The main pay of the Keshen gas field is a tight sand formation with very low porosity (2% to 7%) and permeability (0.001md-0.1md). Due to the ultra-deep formation depth and superior high reservoir pressure (greater than 116 MPa) and temperatures (above 160°C), the well construction and field development costs are very high. Therefore, stimulation treatments is essential for achieving sufficiently high production rate and the basis for justifying the costs. Natural fractures (NF) are developed in the reservoir with high heterogeneity which leads to complex production mechanism due to interaction between matrix and NFs, and causes difficulties on stimulation optimization.
To better understand the reservoir and optimize the well stimulation, the matrix properties, natural fracture, geomechanical data and stimulation data has been reviewed along with production data. Massive production history matching work has been done to evaluate the NFs. Other dynamic data like the well testing data and pressure data also reviewed to help understand NFs development in the full field scal. Production analysis was conducted to link the rock properties, NFs and wells' performance, and provided full understanding of production controlling factor in this reservoir. The post production analysis helped to understand the efficiency of stimulation. The production behavior for different stimulation strategy also have been illustrated by the simulation models to investigate the impaction on the stimualtion optimization strategy by the interaction between matrix and NFs.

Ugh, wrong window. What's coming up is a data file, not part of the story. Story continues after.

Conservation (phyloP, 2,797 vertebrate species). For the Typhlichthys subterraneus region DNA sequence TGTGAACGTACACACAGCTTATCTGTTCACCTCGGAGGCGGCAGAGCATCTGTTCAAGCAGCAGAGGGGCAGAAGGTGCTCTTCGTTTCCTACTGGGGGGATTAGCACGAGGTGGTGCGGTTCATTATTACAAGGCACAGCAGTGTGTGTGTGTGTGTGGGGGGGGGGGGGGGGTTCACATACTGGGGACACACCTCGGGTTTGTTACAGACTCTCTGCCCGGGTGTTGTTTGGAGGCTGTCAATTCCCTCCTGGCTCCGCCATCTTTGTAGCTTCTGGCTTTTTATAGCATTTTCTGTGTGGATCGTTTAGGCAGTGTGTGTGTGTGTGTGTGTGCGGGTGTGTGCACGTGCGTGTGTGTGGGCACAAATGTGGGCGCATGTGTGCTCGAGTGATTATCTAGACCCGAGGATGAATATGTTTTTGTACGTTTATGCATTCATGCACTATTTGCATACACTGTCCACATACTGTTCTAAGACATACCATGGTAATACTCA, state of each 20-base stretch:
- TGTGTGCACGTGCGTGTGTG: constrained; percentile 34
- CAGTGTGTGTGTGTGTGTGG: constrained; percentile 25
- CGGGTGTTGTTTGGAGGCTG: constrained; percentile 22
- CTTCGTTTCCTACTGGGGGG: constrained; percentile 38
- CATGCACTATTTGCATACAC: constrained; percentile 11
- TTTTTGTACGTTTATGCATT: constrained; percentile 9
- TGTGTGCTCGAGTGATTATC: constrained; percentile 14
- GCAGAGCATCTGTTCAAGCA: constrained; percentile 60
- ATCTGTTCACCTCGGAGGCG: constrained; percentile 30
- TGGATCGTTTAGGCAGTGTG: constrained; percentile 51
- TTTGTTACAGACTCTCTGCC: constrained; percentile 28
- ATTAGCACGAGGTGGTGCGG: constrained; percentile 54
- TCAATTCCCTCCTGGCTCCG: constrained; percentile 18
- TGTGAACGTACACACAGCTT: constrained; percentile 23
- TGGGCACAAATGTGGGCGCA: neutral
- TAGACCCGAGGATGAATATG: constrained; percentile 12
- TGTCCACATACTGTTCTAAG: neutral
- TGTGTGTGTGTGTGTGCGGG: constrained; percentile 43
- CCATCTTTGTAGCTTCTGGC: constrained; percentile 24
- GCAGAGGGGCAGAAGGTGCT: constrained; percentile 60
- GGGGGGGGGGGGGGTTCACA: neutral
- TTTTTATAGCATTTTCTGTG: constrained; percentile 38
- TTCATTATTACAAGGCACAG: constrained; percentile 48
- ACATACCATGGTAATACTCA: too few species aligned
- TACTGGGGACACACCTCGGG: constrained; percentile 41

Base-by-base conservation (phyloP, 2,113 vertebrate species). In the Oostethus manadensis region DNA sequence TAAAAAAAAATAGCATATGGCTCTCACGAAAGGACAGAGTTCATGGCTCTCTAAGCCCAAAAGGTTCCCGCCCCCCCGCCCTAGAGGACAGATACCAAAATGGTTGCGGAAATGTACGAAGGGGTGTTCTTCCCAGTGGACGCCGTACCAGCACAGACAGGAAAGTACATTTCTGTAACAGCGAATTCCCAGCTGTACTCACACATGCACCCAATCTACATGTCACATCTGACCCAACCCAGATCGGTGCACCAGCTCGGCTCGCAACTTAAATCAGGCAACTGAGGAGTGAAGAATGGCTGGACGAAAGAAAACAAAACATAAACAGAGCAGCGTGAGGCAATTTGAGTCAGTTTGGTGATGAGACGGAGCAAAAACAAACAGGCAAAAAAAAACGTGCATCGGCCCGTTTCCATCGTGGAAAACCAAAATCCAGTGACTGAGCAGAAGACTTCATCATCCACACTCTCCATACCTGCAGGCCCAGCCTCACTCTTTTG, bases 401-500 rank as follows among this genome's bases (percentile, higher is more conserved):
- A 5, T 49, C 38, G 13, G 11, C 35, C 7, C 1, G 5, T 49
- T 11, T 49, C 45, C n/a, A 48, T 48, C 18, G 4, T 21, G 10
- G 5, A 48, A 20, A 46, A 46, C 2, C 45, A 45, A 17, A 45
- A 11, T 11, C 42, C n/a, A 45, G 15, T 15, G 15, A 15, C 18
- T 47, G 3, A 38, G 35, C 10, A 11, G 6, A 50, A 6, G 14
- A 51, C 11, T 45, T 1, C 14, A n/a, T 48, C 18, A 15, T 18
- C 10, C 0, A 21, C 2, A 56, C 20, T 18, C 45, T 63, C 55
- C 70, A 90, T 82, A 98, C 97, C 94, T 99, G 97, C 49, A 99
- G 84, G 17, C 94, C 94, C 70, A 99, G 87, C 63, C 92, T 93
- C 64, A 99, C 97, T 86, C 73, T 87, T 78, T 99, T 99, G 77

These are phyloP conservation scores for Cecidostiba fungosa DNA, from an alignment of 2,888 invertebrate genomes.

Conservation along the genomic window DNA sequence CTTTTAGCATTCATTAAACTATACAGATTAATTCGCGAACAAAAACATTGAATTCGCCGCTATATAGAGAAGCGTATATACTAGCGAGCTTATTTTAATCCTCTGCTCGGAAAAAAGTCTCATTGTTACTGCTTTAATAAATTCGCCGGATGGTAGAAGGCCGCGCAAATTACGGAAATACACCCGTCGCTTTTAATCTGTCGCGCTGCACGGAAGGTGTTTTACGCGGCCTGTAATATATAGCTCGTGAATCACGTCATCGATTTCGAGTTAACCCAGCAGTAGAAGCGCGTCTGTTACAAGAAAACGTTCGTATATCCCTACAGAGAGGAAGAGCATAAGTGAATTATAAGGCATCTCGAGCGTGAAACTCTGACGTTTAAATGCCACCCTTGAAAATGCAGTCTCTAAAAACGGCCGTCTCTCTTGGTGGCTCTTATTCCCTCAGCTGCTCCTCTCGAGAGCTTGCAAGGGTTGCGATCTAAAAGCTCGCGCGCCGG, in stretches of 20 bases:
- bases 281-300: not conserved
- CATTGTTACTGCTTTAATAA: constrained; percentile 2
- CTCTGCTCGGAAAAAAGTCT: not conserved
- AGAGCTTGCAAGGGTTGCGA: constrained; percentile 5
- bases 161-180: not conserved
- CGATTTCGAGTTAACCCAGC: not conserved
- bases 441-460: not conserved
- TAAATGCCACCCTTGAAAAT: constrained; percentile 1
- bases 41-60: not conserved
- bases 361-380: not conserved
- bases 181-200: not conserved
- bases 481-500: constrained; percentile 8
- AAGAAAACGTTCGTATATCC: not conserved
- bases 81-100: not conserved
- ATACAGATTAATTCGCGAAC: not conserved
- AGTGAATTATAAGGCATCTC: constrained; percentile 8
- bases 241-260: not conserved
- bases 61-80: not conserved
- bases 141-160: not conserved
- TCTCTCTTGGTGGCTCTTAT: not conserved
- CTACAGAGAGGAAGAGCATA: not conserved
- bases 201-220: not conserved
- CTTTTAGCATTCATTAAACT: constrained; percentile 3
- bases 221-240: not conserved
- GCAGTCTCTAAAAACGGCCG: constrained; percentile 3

The study provided a good understanding of the production mechanism in this kind of natural fractured reservoir and NF's impact on the stimulation efficiency. The heterogeneity of NF results in very different production mechanism given similar matrix petrophysical behavior. Based on production mechanism, each well requires a customized stimulation to maximize the production potential.
This study presented a case study for evaluating the production mechanism and highlighted the importance on evaluating the production mechanism on optimizing the stimulation for the naturally fractured tight reservoir.